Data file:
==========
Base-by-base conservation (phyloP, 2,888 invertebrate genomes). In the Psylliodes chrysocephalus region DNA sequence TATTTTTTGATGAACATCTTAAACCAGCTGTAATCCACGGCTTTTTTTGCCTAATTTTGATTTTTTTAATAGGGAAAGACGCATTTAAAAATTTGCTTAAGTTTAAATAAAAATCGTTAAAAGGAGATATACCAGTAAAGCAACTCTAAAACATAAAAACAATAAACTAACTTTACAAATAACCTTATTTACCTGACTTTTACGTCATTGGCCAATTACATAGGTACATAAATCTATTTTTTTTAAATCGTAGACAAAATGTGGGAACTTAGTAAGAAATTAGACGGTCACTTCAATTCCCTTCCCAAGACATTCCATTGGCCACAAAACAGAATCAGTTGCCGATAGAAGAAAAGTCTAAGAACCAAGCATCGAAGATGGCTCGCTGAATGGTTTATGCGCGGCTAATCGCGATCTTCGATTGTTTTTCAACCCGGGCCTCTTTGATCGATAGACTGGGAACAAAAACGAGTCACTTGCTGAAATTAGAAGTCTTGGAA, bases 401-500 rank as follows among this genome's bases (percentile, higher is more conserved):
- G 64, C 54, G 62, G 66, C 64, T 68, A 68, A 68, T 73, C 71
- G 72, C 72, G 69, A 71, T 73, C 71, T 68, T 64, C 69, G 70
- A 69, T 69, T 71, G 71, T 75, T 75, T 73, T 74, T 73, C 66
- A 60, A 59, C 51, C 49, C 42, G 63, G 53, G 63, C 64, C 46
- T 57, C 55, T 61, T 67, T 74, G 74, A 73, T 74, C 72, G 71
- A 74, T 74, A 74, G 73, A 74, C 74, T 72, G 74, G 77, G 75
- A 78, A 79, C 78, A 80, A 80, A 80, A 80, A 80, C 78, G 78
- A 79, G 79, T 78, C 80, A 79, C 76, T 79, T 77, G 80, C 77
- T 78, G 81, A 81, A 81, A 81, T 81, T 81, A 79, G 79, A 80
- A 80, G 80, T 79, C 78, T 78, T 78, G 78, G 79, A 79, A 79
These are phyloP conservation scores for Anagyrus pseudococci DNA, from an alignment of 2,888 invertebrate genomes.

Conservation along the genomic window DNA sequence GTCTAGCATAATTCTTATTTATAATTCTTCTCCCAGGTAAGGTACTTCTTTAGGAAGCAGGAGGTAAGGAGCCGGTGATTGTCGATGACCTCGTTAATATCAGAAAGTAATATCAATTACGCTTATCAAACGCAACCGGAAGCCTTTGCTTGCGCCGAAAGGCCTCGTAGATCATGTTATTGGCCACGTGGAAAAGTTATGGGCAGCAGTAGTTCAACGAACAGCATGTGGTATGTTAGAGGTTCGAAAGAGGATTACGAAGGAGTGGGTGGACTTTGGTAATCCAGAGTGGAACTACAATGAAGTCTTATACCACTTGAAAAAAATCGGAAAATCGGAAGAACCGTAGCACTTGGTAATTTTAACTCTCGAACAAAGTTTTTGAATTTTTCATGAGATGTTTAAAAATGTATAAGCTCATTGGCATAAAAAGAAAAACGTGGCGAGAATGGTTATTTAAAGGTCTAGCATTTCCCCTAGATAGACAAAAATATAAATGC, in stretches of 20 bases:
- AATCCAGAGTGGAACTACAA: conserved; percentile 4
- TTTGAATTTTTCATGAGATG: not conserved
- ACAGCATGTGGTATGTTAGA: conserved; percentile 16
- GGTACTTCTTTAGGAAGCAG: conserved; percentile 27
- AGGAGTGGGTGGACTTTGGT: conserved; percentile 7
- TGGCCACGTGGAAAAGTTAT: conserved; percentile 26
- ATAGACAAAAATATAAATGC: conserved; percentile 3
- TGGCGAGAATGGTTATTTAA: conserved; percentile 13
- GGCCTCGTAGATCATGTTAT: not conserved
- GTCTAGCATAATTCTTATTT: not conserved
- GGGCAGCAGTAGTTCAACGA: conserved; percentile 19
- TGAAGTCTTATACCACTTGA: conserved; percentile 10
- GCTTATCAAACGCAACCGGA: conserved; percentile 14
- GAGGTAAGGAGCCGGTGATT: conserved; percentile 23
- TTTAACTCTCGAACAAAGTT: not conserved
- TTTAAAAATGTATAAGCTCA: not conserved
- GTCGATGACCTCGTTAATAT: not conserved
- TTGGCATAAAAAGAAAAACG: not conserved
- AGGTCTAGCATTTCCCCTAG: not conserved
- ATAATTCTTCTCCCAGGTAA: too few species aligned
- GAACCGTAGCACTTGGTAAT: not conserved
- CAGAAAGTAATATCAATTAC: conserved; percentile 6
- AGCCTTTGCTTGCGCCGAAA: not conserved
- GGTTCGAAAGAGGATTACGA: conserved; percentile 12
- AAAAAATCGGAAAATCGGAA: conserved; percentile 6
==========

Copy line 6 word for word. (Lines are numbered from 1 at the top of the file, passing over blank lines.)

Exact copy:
- T 57, C 55, T 61, T 67, T 74, G 74, A 73, T 74, C 72, G 71